Never was a big Rush fan, but they were and still are the favorite band of my former college roommate. Since graduation we have built lives back in our hometowns but stay in touch and hang out when we can. He bought me a ticket to the Portland R40 show, and I was not disappointed.
When Neil died, audible offered his books for free and I am in love! What an author, teaching me more about America than I knew... wishing I had had the opportunity to meet him as Bubba and spent the evening learning about his travels only to later learn of his “work”.
I am inspired and hope to someday ride along some of the same roads he so vividly describes.
I’m headed into my next title now!

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  • PH
  • 11-06-19

Nobody's hero

Neil would hate this but he's always been a hero of mine. I've been a Rush fan for far too many years than I'd care to admit, Neil's drumming a massive part of that. Although I've perhaps listened to this first when in fact I'd probably should have gone to Ghost Rider I don't think it mattered that much. It's also given me a new view point on the later Rush albums, a revitalised interest. Hoping that one day that one more tour will happen..

My only ctritism is the reader, I really wish it had been Mr Peart himself, there are times where there are sentences/quotes that I felt lacked the inflection intended, feeling read rather than spoken? Overall though still brilliant

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  • Bill
  • 01-08-18

Brings closure to the Rush story

I must admit, I hated Neil at the time for calling time on Rush , who decreed it's All or not at all..

This book brought the necessary closure, explaining why retirement was necessary, and for that I thank him.

The closing line of "The Garden" has backed up my understanding of its message, Neil Peart had planned this at the time of writing "Clockwork Angels" , the message was there, cryptic but as clear as day.

Thank you for the memories, and the lifetime I have been one of Rush's adoring fans.

Excellent narration, could easily have been Neil Peart, maybe we will find out in a couple of years.

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  • Colin
  • 03-28-17

A slow burner, but worth sticking with...

As a drummer myself, I am well aware of Neil Peart’s status as one of the most talented players around, respected by both fans and peers around the world. So you can imagine my reaction when I saw the cover of this title; A lonely desert road stretching to the horizon, a powerful motorbike and a drummer on his way to play a gig with one of the most successful and loudest rock bands around. What could possibly go wrong?

Well, quite a lot, actually. I am aware that my illusion that this book would be all “rock ‘n roll and lock up your daughters” was mine and mine alone, and bearing in mind the members of his band Rush are all well established family men, there was always a chance that this may not be the walk on the wild side I was anticipating. But all the same, he doesn’t actually get on the bike until Chapter 9! The first 8 chapters are used up with background information and meandering observations on the environment in general and the author’s in particular, with long sections talking of the little island he owns in a lake in Quebec, and how enjoys the peace and solitude there. That’s all fine and dandy, but I personally have a taste for some road stories.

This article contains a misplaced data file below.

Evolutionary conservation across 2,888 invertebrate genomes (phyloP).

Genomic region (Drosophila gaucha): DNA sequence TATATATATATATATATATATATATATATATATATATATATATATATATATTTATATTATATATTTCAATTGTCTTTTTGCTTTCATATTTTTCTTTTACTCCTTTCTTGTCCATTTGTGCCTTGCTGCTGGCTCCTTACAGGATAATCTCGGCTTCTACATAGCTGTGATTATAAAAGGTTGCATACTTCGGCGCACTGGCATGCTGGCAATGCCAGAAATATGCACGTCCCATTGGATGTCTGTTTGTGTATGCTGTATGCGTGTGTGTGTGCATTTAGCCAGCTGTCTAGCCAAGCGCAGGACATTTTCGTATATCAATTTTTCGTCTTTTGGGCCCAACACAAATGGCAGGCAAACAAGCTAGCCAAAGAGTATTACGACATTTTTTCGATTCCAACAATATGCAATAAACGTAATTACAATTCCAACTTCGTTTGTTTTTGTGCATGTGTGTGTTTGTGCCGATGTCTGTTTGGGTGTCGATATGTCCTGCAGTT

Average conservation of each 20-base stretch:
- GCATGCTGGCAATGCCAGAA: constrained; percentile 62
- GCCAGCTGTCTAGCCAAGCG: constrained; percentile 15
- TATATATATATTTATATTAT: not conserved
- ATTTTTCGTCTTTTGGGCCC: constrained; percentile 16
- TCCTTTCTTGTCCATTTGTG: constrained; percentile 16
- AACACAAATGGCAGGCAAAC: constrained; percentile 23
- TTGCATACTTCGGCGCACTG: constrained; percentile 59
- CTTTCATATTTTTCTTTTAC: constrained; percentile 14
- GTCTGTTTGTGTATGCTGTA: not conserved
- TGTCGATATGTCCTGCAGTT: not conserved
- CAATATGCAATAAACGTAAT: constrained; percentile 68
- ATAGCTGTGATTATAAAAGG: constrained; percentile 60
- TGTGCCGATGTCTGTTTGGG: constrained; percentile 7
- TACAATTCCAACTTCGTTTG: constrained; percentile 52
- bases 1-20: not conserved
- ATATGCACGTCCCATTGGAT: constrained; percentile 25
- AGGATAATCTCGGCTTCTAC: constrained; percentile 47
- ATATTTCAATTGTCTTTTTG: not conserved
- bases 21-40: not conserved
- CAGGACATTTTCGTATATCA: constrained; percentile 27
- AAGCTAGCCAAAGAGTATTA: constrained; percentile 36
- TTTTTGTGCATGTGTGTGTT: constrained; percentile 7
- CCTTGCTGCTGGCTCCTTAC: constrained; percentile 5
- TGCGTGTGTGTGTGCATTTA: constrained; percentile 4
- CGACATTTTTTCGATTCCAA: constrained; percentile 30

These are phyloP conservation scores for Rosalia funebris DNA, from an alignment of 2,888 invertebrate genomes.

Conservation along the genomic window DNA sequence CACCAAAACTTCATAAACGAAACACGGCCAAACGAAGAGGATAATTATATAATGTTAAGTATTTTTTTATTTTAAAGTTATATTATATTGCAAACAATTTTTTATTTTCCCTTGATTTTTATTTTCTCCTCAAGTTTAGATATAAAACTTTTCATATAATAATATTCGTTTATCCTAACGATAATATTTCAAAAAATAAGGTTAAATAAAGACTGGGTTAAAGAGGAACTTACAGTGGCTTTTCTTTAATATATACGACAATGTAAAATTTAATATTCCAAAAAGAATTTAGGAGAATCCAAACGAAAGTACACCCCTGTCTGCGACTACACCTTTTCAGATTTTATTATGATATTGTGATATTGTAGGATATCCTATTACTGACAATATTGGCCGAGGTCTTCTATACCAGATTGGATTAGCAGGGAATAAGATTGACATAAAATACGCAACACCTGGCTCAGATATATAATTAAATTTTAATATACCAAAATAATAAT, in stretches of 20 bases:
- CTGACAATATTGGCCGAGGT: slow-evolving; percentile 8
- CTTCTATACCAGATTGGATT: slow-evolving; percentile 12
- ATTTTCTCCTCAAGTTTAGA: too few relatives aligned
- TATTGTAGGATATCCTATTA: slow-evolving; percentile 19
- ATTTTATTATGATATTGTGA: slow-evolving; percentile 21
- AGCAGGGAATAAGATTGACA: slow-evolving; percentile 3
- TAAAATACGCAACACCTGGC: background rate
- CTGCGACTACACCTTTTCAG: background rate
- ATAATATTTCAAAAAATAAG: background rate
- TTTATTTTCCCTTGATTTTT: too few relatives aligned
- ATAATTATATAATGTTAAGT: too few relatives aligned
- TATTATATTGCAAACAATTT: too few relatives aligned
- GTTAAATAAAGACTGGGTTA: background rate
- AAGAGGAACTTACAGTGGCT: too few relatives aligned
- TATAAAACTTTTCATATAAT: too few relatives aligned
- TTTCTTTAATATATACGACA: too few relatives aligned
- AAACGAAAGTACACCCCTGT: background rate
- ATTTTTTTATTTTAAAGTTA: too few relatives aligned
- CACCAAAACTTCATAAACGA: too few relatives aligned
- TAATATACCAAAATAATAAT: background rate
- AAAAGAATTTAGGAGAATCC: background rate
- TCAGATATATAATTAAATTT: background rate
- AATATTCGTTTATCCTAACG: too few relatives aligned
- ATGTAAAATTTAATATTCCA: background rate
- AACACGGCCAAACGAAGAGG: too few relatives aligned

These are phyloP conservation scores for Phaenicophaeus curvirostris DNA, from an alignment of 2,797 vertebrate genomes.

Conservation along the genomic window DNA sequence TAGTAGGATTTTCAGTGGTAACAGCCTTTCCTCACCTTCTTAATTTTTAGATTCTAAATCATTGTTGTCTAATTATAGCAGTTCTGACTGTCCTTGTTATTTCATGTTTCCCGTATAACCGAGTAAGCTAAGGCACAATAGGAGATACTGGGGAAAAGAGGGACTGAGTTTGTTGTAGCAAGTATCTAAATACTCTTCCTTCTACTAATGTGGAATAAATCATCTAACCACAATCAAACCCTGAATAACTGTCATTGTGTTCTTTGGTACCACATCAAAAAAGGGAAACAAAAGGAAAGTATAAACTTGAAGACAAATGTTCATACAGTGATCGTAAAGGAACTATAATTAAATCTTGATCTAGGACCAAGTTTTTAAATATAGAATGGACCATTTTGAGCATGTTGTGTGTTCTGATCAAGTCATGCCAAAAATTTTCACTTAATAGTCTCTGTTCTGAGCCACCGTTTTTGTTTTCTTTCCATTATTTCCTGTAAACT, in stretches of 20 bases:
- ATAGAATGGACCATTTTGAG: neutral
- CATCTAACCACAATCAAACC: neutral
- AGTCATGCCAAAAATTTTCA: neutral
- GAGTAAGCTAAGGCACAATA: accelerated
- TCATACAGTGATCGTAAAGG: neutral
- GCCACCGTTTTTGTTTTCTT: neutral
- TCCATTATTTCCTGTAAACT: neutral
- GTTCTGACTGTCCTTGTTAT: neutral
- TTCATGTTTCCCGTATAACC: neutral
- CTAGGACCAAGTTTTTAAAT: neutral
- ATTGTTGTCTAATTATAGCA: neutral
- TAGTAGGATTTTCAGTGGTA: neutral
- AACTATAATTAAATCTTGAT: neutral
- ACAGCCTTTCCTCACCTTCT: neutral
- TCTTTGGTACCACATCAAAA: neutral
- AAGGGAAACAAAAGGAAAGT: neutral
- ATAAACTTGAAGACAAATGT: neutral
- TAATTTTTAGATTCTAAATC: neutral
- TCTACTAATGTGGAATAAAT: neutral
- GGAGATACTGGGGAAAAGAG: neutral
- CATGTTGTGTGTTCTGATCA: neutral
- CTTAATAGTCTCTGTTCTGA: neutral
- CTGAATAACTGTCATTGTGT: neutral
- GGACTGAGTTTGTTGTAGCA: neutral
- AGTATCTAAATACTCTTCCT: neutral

Finally, at Chapter 10 they saddle up, and the whole book shifts to, for me, a more engaging and entertaining gear.

Neil has a real taste for going off the beaten track, and during his long trip planning sessions he does extensive research to ensure he and his biking buddies get the most from each leg of their cross-country rides. And it’s fair to say that when Neil does go off the paved highway he doesn’t do so by halves. Winding gravel roads give way to deeply rutted muddy tracks and, in one case, no actual road at all when a sink-hole removes the actual pavement of the road and Neil and his biking wingman on that day have to edge their bikes gently around a very precarious drop. The fact that this hazard was marked by a large road sign some miles earlier which Neil chose to ignore just adds to the occasion.

Interspersed with tales of adventures and obstacles on the road, Neil also shares his observations on the vast land known as the USA; the farms, the small towns, abandoned factories and welcome diners along the way. As a Canadian who only recently took American citizenship he has an interesting view of the people and events that impact the country during his ride, and is repeatedly surprised and yet touched by the simple kindness of strangers. On one occasion he discovers that one of his saddlebags has fallen off the bike, containing a very expensive watch, his wedding ring and other personal items. He places an ad in the local paper and receives a voice message from a person saying they found it. Unfortunately, Neil then accidently erases the message and the caller never calls again. Almost ten years later, with the event all but forgotten, he receives a message from a person who heard him tell the tell as part of a book launch, and they’ve still got the saddlebag, its contents intact, and soon they are returned at last to their very grateful owner.

There are a couple of places where I laughed out loud as Neil recounts, with not a little self-deprecation, tales of his well-known reputation as not exactly being ‘Mr Sunshine’. This disposition has not mellowed as he entered his 60s, and his consequent run-ins with photographers, selfie-hunting fans and local law enforcement in the deepest heart of the country are brilliantly told and highly entertaining.

Narration by Paul Hecht is engaging throughout, his rich delivery putting you right on the saddle of the bike with Neil.